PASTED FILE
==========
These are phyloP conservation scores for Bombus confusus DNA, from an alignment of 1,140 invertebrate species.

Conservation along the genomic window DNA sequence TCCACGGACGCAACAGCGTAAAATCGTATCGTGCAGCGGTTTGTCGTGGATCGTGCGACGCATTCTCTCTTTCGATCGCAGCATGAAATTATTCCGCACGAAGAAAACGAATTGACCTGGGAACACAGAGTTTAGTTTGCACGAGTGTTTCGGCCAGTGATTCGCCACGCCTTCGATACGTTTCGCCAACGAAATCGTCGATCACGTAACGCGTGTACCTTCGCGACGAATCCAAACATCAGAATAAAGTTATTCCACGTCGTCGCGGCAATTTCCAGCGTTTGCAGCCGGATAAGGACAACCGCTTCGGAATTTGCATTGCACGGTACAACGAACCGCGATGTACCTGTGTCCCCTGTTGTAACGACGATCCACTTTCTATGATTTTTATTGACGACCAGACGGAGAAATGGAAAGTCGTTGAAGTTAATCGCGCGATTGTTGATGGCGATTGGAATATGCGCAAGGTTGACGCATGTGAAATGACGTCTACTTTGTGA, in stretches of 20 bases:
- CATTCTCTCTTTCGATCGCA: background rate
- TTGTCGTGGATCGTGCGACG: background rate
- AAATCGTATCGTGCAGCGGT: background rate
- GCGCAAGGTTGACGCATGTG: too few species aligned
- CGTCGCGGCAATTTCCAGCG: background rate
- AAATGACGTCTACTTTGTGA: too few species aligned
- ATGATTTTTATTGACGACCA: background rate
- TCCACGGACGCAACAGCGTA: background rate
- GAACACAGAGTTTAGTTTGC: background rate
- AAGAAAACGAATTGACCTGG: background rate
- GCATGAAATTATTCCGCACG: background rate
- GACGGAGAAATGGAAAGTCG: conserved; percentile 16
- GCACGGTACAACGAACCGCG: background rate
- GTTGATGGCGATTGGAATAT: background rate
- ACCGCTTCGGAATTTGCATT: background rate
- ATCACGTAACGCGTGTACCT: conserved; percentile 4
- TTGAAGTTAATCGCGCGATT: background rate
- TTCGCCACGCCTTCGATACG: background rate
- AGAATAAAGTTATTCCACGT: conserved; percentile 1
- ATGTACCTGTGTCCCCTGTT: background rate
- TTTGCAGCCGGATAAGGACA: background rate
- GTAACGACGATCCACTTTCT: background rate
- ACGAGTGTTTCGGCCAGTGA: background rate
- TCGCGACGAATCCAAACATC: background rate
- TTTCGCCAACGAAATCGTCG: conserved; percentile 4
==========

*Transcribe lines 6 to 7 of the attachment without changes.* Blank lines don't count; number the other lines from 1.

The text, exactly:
- GCGCAAGGTTGACGCATGTG: too few species aligned
- CGTCGCGGCAATTTCCAGCG: background rate